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redundant

[ri-duhn-duhnt]
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adjective
  1. characterized by verbosity or unnecessary repetition in expressing ideas; prolix: a redundant style.
  2. being in excess; exceeding what is usual or natural: a redundant part.
  3. having some unusual or extra part or feature.
  4. characterized by superabundance or superfluity: lush, redundant vegetation.
  5. Engineering.
    1. (of a structural member) not necessary for resisting statically determined stresses.
    2. (of a structure) having members designed to resist other than statically determined stresses; hyperstatic.
    3. noting a complete truss having additional members for resisting eccentric loads.Compare complete(def 8), incomplete(def 3).
    4. (of a device, circuit, computer system, etc.) having excess or duplicate parts that can continue to perform in the event of malfunction of some of the parts.
  6. Linguistics. characterized by redundancy; predictable.
  7. Computers. containing more bits or characters than are required, as a parity bit inserted for checking purposes.
  8. Chiefly British. removed or laid off from a job.
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Origin of redundant

1595–1605; < Latin redundant- (stem of redundāns), present participle of redundāre to flow back, overflow, be excessive. See redound, -ant
Related formsre·dun·dant·ly, adverb

Synonyms

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1. verbose, repetitive. See wordy. 2. excessive; useless; superfluous, tautologous.
Dictionary.com Unabridged Based on the Random House Unabridged Dictionary, © Random House, Inc. 2018


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British Dictionary definitions for redundantly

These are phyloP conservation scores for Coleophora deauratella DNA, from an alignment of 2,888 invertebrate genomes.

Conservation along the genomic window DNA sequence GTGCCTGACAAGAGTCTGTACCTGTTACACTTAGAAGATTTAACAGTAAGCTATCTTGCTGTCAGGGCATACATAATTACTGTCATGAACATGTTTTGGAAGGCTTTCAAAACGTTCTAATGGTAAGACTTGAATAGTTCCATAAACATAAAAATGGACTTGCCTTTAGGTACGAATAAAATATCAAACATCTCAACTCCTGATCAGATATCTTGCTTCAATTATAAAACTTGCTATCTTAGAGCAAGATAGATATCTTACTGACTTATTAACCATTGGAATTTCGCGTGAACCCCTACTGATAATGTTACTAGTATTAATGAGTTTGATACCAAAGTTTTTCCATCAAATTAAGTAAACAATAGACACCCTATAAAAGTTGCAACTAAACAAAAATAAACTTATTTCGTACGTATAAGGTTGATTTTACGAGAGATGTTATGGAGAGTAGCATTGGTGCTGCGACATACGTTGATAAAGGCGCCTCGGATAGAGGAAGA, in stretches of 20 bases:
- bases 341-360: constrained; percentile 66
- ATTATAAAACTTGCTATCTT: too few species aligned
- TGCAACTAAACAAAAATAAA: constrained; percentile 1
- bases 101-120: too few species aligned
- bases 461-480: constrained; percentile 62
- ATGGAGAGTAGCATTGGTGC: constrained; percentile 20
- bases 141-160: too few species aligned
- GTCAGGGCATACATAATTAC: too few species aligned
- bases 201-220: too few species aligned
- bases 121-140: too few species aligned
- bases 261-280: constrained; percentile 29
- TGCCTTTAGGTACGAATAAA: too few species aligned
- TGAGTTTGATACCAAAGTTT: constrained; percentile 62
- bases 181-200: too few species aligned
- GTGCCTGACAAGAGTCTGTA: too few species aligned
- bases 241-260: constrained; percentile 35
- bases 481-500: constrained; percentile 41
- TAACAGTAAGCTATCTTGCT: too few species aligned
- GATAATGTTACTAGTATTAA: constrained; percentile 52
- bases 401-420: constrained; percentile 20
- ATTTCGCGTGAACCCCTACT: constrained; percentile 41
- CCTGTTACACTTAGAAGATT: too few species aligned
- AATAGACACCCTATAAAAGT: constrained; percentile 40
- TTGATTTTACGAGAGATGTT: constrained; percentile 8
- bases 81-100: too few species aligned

redundant

adjective
  1. surplus to requirements; unnecessary or superfluous
  2. verbose or tautological
  3. deprived of one's job because it is no longer necessary for efficient operationhe has been made redundant
  4. (of components, information, etc) duplicated or added as a precaution against failure, error, etc
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Derived Formsredundantly, adverb

Word Origin

C17: from Latin redundans overflowing, from redundāre to run back, stream over; see redound
Collins English Dictionary - Complete & Unabridged 2012 Digital Edition © William Collins Sons & Co. Ltd. 1979, 1986 © HarperCollins Publishers 1998, 2000, 2003, 2005, 2006, 2007, 2009, 2012

Word Origin and History for redundantly

redundant

adj.

1590s, from Latin redundantem (nominative redundans), present participle of redundare, literally "overflow, pour over; be over-full;" figuratively "be in excess," from re- "again" (see re-) + undare "rise in waves," from unda "a wave" (see water (n.1)). Of persons, in employment situations, from 1928, chiefly British. Related: Redundantly.

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Online Etymology Dictionary, © 2010 Douglas Harper